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All adherent to the training was able to transform the British library in a big way. Practical methodologies and techniques tailored towards project management such as the product planning approach were able to be introduced within “ project management practicalities” and hence the library was able to achieve much out of the approach (Williams, 2008).

Project Design

This section of the paper covers a report on the design of an information technology project for Baker Hughes Company, aimed at helping it achieve its strategic goals. The report entails; the objectives of the project, its scope, deliverables, critical success factors, benefits, execution plan, and the organizational behavior changes that the management will need to institute to achieve the set objectives.

About Baker Hughes

Baker Hughes is one of the leading companies in the oilfield industry and has been in operation for close to a hundred years now. The company is divided into eight divisions spread out in 90 countries and has employed about 36,000 people. Baker Hughes develops and provides specialized products and services for oil and gas wells. Its organizational structure brings on board professionals in the fields of finance, IT, manufacturing, marketing human resources, and business development.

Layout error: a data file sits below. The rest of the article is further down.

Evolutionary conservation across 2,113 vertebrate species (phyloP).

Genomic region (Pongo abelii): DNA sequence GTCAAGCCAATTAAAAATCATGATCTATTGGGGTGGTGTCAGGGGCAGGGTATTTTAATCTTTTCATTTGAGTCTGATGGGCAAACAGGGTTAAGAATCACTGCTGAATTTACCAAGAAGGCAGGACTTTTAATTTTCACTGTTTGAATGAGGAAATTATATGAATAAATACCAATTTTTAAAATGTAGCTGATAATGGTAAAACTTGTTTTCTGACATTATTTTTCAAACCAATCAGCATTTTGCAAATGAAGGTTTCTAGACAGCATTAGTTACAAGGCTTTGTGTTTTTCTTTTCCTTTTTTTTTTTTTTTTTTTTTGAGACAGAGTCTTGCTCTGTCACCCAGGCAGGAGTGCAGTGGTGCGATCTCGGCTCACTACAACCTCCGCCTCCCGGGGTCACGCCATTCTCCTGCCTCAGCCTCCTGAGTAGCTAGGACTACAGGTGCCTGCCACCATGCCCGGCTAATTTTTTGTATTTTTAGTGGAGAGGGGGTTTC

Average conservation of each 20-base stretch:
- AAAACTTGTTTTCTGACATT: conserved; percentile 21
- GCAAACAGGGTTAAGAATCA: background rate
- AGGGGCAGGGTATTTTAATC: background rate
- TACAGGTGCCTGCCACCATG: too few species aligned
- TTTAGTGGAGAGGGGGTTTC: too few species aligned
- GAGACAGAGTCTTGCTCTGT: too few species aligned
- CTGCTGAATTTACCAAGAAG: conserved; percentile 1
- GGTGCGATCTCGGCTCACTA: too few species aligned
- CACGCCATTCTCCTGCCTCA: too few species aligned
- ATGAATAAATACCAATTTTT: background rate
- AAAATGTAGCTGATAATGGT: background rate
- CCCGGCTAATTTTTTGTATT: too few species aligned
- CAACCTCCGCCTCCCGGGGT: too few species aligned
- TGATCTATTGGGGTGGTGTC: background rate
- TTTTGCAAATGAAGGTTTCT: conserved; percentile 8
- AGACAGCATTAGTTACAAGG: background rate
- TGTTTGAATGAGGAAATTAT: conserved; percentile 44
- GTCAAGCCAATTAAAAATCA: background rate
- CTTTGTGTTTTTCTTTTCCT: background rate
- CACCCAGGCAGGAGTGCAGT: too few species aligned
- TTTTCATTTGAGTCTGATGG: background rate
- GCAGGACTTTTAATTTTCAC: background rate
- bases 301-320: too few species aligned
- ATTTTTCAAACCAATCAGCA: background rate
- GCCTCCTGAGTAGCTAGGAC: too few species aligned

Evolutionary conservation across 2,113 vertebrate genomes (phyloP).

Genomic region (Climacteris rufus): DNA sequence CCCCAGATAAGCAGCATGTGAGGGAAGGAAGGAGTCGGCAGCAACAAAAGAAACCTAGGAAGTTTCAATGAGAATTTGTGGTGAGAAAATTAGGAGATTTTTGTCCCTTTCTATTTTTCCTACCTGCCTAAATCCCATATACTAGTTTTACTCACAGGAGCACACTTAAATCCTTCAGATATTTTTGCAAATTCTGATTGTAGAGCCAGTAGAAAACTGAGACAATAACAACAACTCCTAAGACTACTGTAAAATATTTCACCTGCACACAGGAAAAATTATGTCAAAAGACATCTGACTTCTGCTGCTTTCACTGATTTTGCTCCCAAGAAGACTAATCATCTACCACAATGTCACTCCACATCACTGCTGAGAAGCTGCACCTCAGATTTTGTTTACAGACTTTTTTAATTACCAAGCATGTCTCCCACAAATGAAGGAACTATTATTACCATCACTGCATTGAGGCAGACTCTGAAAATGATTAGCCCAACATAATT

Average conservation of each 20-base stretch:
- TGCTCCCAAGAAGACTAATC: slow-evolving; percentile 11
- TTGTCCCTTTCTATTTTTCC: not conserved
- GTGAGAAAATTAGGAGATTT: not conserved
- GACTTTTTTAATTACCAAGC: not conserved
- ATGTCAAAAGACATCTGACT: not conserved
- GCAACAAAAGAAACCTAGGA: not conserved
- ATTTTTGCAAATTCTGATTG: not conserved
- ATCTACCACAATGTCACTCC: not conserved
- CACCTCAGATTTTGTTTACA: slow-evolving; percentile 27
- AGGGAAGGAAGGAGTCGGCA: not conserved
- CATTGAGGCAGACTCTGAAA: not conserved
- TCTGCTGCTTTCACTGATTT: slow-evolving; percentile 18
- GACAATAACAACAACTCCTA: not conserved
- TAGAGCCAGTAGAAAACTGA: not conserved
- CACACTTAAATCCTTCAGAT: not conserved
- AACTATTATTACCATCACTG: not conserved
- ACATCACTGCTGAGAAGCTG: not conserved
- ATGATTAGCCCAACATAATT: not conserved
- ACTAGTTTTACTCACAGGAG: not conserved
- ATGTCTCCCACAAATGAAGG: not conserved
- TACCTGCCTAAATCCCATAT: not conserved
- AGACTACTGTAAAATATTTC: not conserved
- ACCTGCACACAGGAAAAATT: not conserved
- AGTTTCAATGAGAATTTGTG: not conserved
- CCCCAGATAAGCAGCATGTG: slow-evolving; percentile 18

An ERP Project for Baker Hughes

This report formulates an appropriate ERP system for Baker Hughes, aimed at streamlining its operation procedures towards its goals. It is recommended that the ERP system will be implemented through “a phased approach” (Vaman, 2007). This approach will ensure that everyone in the organization shares the vision and goal of the system. Implementation of an ERP system is an expensive venture, the processing system must yield the desired goals of reducing the operating costs.

The key objectives for this project will include; to develop a comprehensive ERP system that covers all departments in the company, eliminating the errors in the operation process that often result from manual handling of job tasks, developing a web-based solution that can be monitored of the site, and improving the general performance of all departments in the company through process automation. To achieve these objectives, it will be necessary to apply a phased approach in which every employee in the company is involved in the implementation process.